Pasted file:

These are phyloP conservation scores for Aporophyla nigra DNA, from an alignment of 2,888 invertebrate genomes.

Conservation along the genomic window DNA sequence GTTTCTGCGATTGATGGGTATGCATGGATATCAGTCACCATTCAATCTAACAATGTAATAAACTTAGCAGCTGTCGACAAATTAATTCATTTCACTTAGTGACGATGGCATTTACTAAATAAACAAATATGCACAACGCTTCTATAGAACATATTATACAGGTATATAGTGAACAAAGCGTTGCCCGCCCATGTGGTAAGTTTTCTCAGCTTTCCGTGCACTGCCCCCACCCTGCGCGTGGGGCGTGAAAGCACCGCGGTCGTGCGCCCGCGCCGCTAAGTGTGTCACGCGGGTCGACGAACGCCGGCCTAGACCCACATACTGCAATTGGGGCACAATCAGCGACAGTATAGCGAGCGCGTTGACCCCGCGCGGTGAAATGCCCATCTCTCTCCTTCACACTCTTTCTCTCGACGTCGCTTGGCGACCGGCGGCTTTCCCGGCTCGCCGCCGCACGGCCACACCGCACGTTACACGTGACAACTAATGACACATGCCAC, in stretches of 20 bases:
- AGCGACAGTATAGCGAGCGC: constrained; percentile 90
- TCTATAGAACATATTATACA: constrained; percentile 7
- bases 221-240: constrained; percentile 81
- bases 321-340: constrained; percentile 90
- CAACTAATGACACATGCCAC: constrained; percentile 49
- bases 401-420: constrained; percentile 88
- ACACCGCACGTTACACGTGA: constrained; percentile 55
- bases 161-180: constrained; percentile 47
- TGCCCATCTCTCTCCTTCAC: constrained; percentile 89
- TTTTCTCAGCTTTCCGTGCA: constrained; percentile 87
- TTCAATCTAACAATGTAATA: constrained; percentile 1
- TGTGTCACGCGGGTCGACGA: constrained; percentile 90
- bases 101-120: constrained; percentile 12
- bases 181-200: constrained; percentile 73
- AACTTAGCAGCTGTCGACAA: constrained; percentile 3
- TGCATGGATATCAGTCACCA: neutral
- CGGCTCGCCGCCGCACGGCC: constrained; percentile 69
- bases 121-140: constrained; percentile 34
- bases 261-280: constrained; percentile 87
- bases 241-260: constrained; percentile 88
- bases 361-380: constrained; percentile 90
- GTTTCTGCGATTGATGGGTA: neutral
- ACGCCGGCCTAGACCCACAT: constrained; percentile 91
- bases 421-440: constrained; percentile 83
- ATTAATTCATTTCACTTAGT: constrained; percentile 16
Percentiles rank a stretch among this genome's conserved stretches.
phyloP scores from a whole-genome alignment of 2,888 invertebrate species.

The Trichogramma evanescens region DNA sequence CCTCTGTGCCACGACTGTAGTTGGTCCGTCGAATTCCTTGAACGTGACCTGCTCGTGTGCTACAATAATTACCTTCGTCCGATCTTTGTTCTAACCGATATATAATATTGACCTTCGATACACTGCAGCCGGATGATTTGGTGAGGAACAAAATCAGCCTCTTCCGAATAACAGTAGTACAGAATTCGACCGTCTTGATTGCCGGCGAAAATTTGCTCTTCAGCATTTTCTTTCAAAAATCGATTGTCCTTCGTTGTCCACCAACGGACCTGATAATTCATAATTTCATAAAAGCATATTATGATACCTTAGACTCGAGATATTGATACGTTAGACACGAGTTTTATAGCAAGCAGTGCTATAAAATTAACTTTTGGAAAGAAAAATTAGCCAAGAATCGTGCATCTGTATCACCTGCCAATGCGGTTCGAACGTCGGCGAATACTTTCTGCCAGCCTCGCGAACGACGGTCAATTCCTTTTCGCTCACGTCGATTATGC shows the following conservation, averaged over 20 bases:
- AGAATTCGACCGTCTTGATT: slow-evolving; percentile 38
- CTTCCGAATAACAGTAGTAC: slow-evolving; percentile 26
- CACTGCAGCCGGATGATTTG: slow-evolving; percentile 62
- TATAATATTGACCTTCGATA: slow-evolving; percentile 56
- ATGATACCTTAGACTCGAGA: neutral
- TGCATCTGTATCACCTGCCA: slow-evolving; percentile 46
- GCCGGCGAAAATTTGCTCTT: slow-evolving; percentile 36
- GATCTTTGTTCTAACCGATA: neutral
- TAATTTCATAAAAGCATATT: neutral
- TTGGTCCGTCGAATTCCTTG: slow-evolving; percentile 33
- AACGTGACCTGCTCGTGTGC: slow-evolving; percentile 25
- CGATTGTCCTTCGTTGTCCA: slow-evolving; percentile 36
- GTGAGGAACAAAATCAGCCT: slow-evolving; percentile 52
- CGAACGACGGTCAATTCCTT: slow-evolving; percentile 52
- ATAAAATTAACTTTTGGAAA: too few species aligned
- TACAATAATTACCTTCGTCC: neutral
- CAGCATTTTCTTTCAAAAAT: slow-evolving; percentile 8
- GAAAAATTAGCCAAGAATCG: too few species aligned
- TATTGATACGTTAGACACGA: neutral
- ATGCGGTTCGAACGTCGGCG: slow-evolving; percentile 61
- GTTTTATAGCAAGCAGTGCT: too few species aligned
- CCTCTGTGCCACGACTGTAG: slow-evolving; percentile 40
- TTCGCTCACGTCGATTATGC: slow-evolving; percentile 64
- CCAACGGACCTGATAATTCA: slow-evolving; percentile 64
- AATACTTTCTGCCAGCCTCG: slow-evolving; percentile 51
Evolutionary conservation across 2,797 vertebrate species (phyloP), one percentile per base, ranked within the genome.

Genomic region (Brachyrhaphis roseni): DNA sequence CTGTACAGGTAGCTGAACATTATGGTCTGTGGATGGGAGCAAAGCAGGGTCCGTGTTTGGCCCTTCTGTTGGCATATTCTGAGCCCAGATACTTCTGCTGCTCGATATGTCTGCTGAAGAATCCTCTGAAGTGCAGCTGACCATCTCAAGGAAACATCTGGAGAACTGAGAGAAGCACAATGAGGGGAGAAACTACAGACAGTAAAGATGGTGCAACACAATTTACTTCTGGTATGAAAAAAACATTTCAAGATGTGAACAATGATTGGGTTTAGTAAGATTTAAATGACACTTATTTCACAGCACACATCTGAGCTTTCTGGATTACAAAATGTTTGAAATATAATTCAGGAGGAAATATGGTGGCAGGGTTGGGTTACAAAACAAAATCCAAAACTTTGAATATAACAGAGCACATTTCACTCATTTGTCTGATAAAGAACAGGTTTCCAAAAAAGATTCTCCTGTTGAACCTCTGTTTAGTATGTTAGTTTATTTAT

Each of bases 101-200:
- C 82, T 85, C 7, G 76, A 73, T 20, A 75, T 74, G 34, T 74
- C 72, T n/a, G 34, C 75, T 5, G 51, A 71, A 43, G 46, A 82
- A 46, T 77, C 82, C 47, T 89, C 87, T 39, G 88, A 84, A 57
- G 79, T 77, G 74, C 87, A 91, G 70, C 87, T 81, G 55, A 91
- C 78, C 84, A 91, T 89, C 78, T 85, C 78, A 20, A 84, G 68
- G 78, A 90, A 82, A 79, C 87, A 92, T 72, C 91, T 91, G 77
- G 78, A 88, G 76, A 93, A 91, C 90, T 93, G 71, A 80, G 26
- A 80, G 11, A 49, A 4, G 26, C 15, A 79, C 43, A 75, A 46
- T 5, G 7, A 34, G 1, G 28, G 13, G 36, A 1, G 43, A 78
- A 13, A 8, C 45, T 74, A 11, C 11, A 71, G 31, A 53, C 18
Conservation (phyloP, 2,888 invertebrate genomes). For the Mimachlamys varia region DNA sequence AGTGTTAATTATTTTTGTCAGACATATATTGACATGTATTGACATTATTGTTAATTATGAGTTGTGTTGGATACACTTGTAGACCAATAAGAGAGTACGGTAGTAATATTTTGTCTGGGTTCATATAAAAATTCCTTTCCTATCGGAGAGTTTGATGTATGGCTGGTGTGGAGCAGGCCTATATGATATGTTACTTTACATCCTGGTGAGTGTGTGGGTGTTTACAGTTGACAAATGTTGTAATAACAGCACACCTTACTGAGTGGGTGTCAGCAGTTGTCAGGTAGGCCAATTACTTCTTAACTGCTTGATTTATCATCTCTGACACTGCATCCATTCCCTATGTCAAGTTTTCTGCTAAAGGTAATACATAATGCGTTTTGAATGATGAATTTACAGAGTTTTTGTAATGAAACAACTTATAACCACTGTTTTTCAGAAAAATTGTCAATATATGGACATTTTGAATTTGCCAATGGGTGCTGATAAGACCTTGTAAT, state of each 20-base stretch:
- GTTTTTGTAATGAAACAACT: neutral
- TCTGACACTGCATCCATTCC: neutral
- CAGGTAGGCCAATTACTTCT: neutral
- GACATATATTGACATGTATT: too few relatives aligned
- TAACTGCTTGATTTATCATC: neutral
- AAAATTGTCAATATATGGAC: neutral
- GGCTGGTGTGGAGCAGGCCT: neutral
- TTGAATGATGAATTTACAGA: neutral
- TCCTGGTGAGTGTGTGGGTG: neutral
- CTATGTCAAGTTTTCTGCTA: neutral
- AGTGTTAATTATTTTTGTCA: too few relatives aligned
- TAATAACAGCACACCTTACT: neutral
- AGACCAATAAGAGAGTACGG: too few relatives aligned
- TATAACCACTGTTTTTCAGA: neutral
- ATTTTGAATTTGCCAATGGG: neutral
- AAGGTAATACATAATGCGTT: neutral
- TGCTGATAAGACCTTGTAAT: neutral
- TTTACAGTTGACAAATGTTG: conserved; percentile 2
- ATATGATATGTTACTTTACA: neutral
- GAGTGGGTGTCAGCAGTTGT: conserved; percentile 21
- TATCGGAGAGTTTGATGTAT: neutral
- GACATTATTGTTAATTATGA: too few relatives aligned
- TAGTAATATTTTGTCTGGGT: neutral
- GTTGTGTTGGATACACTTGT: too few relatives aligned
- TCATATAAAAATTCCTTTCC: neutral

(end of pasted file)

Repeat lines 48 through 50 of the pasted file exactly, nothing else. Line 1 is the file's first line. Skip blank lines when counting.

- GAAAAATTAGCCAAGAATCG: too few species aligned
- TATTGATACGTTAGACACGA: neutral
- ATGCGGTTCGAACGTCGGCG: slow-evolving; percentile 61